Why change is hard
Because, says Rebecca, big firms have trouble changing. Just look at Kodak and Nokia. Both refused to believe that big change was coming. Kodak didn’t believe digital photography was the future, and Nokia didn’t believe Apple was a serious threat. And so neither companies shifted the basis of their business.
Large firms get fat and stuck in their ways, says Rebecca. It’s very tempting to believe nothing is happening. That climate change, for example, is someone else’s problem. But most of the time, people are just too busy and don’t have the skills to deal with change.
“Firms get so overloaded. They’re so busy solving problems all the time, that there’s no time to step back and say, ‘Whoa, the industry is really changing, we should do something about it’.”
And while it is hard, says Rebecca, the advantage is that you get to be the first, you are the pioneer.
“[It] requires having a purpose beyond simply getting through the day or making money, because it’s tough, it’s emotionally tough turning to everyone who works for you and saying, ‘well, what’s your purpose?’”
Leaders who are nailing change
There are two kinds of leaders who are making change work, says Rebecca: the old fashioned ones who are very smart and can see the world is changing. And the ones who have a spiritual practice, a deep engagement with their community or family. They’re excellent leaders whose hearts are really in the right place.
These are people who can hold the tension while focussing on the bottom line, but also ask the big, existential questions about what the company is doing, and what it’s purpose is.
“I’m always a bit embarrassed about this, because I am a tree hugger, I really am. I love trees. I am in awe of the natural world. When I stand in front of a tree and look at it, it feels to me the most beautiful and amazing thing. And it reminds me that we’re all part of the world.”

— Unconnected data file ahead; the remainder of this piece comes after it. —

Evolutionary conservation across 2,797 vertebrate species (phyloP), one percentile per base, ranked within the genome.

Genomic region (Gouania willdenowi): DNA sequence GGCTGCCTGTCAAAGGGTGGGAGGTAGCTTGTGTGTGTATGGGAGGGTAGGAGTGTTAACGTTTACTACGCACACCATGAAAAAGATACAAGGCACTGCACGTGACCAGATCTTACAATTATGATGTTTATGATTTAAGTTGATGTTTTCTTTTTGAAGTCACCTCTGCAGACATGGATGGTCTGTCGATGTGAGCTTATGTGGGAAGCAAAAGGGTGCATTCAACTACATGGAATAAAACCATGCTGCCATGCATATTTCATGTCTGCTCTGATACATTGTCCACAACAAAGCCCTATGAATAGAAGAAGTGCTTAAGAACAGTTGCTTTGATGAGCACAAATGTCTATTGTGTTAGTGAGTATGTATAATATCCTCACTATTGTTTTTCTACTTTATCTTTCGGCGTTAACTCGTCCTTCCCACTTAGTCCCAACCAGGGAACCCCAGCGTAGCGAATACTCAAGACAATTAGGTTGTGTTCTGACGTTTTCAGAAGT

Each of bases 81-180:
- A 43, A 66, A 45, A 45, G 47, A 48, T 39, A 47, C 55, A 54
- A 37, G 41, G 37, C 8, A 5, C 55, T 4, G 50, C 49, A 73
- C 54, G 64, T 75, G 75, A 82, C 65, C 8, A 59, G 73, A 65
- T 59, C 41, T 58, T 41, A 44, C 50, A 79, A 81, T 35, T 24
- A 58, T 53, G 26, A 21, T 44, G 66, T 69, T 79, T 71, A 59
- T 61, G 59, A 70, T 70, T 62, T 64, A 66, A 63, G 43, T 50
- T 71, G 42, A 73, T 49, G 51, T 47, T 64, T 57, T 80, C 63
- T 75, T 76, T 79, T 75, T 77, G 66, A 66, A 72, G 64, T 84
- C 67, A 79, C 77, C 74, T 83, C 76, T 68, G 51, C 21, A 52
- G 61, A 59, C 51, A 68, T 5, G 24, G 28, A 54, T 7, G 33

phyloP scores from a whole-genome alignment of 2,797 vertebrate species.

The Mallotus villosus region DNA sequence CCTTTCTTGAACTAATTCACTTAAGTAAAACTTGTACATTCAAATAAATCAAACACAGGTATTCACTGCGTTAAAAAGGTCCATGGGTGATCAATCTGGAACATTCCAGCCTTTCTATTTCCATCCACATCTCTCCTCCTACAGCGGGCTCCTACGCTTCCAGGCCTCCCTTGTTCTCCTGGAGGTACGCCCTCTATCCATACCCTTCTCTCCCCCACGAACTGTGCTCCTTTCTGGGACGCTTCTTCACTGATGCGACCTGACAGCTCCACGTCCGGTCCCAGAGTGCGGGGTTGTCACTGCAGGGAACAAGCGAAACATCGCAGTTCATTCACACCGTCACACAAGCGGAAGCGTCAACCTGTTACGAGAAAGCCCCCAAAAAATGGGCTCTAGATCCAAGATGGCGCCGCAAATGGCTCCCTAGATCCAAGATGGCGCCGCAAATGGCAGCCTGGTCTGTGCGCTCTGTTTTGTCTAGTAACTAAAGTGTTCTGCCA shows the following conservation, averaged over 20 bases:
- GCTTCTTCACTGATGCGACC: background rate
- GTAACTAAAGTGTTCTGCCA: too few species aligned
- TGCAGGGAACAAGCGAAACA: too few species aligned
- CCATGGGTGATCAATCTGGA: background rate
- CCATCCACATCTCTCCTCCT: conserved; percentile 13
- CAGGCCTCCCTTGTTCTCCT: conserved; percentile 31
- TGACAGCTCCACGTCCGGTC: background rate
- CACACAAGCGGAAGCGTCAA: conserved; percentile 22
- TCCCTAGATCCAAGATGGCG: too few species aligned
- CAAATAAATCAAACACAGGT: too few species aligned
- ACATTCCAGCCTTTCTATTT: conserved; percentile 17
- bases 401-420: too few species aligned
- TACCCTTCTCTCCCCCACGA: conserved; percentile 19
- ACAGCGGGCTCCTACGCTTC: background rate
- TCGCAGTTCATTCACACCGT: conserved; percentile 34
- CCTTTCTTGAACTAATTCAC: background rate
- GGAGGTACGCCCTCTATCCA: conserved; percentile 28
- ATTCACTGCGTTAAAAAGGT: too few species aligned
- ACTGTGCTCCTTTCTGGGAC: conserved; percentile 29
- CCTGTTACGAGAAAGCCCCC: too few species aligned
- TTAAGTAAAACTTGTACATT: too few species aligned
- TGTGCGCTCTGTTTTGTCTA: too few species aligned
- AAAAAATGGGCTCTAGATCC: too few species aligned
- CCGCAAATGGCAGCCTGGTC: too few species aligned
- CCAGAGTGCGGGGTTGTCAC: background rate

We are all a sea of energy, bundles of electrons temporarily held together in a shape, and when we die, says Rebecca, we become a part of the rest of the world. Connecting with great trees is a way of connecting with that. We think we’re separate, but we’re not. In many places trees are dying. And if the great trees die, we’ll die too.
The transformational moments
“My father went bankrupt and my parents divorced when I was just graduating from university. I was like, Okay, I’m on my own. Let’s make a life here.”
The second transformational moment for Rebecca was when her first husband died. She came home from a business trip to find him lying on the floor.
“I learned so many things from his death, the first thing I learned was the obvious one, which was that I had not paid attention, that I had shared my life with an amazing human being. And I completely took it for granted.”
She also learned that we’re all going to die. We need to pay attention to what we do with our lives, because you can’t take it with you.
The importance of metrics
“I [wish I could] wave my wand and we would have environmental, social and governance metrics that measured material things that really had an effect on firm performance and impact that were auditable, and replicable and widely shared. And investors would be using them.”
It’s the only way to transform the entire economy, she says. It’s all good and well saying you’re going to be purpose driven, but if you don’t measure it, how will you know if you’re doing it successfully? How can you communicate what you’re doing to investors, customers and employees?
The other thing Rebecca would love to fix is the US political process. There’s so much disagreement and debate at the moment, and much change is needed – they need real voting rights, conversations around data and fact, and deep compassion for people who disagree with them.
Advice to leaders
“If you can, find a quiet place to stand or sit every day, I think you will find it transforms the quality of your life and your relationships.”
And also, says Rebecca, think hard about how we can drive the change we so desperately need right now. Our environment is under huge stress – climate change is real.
The world needs compassion, conversation, more empathy, more compassion, more time, less rage, and a price for carbon.
“I have this dream, that maybe 30% of business leaders understand the problems we face and why we need to act and they start acting. And my dream is that catalyses change across the entire society. These kinds of leaders can drive change far beyond their own firm.”